Teams of cancer-care clinicians at The Ottawa Hospital have worked tirelessly in recent months to cut wait times for lung cancer diagnoses from as long as three months to two weeks – a move that not only helps reduce the stress on patients, but also can mean the difference between life and death given that lung cancer spreads so aggressively.
“The disease could get worse while our patients wait for care,” said Dr. James Villeneuve, a thoracic surgeon. “They are waiting too long and that’s unacceptable,” added Dr. Jason Pantarotto, Chief of Radiation Oncology.
Their effort is the first step in an ambitious plan to reorganize The Ottawa Hospital’s entire cancer-care program, making it less fragmented and more responsive to patients’ needs.
“We want to redesign the delivery of care around the patient to improve their outcomes and their experience,” said Dr. Michael Fung-Kee-Fung, Head of Surgical Oncology, who is leading the redesign. “This involves reorganizing all the health-care providers around the patient’s journey. Their common focus is to implement innovative practices, new therapies and new ideas for delivering care in more efficient and effective ways.”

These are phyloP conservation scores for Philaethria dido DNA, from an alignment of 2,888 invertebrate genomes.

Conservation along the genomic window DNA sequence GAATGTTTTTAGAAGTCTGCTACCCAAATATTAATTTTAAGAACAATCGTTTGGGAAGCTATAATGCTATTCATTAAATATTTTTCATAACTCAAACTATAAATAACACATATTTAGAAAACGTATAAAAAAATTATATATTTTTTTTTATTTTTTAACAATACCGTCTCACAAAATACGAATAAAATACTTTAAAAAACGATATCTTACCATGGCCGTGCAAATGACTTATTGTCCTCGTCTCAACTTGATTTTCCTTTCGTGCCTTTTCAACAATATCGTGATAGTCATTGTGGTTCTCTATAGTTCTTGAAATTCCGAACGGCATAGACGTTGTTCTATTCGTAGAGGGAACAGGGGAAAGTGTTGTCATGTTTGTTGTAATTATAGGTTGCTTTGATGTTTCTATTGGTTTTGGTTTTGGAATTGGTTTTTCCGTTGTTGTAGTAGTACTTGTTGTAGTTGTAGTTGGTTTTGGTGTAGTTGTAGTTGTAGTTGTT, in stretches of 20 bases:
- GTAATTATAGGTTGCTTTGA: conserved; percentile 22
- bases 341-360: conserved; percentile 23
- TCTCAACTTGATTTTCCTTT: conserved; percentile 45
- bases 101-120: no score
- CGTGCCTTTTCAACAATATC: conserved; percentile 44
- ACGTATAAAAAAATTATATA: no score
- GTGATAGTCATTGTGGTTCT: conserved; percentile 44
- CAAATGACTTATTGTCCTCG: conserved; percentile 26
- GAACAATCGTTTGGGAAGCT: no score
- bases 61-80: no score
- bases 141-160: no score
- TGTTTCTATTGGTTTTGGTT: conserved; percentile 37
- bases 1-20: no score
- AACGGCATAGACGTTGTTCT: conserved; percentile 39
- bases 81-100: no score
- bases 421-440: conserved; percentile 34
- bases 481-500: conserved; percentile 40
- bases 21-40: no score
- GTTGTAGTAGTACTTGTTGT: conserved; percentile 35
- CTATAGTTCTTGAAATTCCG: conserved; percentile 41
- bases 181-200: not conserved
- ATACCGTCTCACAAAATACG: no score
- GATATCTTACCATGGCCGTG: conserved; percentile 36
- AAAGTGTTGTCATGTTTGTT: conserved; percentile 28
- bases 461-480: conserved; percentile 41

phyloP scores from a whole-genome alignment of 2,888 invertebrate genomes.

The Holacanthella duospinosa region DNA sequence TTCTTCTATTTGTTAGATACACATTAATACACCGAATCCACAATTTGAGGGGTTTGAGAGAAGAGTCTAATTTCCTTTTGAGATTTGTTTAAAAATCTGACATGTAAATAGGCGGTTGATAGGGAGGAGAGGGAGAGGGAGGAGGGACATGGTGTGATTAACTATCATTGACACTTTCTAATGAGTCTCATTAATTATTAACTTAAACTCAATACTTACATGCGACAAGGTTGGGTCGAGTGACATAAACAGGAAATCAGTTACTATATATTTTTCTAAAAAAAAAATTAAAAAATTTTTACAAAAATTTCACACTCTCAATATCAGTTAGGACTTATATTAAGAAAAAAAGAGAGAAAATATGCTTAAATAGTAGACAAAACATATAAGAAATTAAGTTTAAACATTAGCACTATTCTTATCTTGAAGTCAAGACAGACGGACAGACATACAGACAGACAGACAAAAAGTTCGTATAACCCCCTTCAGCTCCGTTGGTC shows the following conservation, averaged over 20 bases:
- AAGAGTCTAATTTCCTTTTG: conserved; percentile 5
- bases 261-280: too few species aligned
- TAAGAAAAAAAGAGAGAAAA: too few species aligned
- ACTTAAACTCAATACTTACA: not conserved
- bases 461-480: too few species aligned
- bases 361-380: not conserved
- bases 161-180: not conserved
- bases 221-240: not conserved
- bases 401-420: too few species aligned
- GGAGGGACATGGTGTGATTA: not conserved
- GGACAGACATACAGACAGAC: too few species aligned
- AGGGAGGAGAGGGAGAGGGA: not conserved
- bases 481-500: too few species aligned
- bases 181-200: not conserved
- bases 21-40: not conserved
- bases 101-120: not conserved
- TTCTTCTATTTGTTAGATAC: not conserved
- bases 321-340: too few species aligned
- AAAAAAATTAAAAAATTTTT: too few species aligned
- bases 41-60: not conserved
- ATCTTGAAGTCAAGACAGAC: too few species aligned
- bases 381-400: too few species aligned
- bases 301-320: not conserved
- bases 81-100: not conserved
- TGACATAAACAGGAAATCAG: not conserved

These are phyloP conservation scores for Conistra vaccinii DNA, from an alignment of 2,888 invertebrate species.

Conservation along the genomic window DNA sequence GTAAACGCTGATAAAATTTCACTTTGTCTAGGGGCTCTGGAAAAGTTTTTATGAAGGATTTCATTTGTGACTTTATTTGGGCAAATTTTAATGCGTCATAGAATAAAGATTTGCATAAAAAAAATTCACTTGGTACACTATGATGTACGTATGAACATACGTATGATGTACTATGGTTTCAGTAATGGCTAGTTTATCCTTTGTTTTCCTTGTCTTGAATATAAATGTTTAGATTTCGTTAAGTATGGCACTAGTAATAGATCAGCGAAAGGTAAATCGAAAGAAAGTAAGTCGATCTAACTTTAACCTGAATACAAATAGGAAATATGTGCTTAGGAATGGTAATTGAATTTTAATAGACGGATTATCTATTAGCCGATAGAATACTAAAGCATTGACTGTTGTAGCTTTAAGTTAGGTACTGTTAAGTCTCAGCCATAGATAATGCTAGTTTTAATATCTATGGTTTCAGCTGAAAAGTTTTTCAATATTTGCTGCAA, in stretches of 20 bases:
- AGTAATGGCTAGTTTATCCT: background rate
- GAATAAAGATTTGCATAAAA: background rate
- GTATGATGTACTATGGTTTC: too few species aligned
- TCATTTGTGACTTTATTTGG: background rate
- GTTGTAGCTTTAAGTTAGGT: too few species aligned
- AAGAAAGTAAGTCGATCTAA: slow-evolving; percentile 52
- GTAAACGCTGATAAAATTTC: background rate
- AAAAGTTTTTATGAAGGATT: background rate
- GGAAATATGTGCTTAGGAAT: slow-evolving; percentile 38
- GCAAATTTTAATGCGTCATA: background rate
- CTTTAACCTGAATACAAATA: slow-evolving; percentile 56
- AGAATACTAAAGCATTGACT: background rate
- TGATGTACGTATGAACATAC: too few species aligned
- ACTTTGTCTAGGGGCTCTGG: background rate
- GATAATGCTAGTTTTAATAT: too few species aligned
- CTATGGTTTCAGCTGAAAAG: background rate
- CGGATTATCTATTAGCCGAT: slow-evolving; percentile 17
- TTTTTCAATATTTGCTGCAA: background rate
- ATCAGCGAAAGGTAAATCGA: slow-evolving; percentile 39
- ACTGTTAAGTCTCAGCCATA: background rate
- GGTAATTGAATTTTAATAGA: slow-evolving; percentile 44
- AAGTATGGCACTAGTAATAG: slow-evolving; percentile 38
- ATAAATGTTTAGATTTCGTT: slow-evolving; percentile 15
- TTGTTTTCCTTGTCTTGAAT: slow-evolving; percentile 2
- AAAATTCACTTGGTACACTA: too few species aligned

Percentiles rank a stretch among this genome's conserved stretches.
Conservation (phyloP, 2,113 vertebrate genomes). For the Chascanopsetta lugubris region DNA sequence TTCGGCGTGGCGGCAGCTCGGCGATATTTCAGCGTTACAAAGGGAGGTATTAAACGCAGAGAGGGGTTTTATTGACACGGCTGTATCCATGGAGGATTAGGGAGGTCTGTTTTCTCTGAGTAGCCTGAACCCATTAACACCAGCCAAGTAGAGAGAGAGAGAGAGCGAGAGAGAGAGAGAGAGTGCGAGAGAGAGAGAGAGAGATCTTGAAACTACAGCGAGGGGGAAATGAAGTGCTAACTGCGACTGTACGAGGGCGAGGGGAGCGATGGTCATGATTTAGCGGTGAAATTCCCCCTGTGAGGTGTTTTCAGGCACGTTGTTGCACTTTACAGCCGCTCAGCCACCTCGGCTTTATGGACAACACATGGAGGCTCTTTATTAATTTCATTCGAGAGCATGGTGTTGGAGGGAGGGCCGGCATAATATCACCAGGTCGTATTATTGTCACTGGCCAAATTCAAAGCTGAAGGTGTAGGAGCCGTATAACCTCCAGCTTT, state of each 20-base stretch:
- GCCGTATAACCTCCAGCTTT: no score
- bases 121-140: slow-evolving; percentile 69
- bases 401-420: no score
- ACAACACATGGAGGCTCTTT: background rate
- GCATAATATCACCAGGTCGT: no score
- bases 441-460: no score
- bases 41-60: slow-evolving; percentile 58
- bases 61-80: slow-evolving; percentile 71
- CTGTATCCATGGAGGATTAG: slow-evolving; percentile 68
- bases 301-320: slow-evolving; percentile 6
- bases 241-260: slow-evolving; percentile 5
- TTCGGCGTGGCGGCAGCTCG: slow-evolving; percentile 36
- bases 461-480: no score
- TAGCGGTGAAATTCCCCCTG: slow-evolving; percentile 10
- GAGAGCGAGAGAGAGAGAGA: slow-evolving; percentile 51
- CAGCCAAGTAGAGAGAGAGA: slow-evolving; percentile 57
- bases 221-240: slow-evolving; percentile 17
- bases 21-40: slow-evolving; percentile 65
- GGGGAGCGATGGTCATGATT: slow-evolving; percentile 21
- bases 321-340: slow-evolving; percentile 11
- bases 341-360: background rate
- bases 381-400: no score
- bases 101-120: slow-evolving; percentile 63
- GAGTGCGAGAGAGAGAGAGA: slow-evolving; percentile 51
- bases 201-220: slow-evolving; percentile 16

Currently, every patient with suspicious changes in lung tissue must go through multiple tests to get a diagnosis. Each step – scan, biopsy and lab tests – has its own waiting list and maze of paperwork. By the time patients finally get a diagnosis and an appointment with a surgeon or oncologist, their treatment options are often limited.
Dr. Fung-Kee-Fung’s redesign team, along with dozens of managers and cancer-care colleagues, have tackled the long waits by mapping out every step in the long, roundabout route to diagnosis. They set aggressive turnaround times at every stage, while stamping out inefficiencies. The result is a simpler way to handle lung assessments that ensures that patients’ files are handed from clinic to diagnostics to the most appropriate specialist as quickly and seamlessly as possible.
Reprinted with permission from The Ottawa Hospital